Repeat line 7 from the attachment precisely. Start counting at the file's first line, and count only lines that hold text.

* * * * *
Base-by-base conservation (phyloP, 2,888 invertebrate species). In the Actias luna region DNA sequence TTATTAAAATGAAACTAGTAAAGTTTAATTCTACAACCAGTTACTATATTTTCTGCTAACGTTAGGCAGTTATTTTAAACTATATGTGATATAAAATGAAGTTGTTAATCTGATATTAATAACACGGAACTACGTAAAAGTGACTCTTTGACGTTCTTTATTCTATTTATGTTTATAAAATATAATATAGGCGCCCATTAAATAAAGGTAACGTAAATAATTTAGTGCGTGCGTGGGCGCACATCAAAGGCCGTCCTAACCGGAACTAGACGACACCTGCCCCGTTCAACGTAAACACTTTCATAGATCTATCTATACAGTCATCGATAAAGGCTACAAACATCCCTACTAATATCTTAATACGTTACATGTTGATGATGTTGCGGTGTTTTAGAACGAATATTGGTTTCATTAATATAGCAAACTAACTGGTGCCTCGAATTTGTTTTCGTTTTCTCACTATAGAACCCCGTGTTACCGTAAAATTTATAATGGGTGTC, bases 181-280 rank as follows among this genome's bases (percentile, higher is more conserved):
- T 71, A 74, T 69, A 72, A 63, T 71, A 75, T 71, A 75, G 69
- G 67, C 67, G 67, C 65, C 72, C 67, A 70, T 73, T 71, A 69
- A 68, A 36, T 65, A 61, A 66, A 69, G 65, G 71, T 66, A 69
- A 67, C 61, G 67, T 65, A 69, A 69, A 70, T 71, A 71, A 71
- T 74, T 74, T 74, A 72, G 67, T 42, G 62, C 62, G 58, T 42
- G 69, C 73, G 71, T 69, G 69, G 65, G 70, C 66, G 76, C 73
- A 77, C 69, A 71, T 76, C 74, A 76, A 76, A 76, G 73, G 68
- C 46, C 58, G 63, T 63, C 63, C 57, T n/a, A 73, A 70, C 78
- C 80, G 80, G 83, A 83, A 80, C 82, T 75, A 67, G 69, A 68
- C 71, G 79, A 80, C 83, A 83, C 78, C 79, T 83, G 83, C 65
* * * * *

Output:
- G 69, C 73, G 71, T 69, G 69, G 65, G 70, C 66, G 76, C 73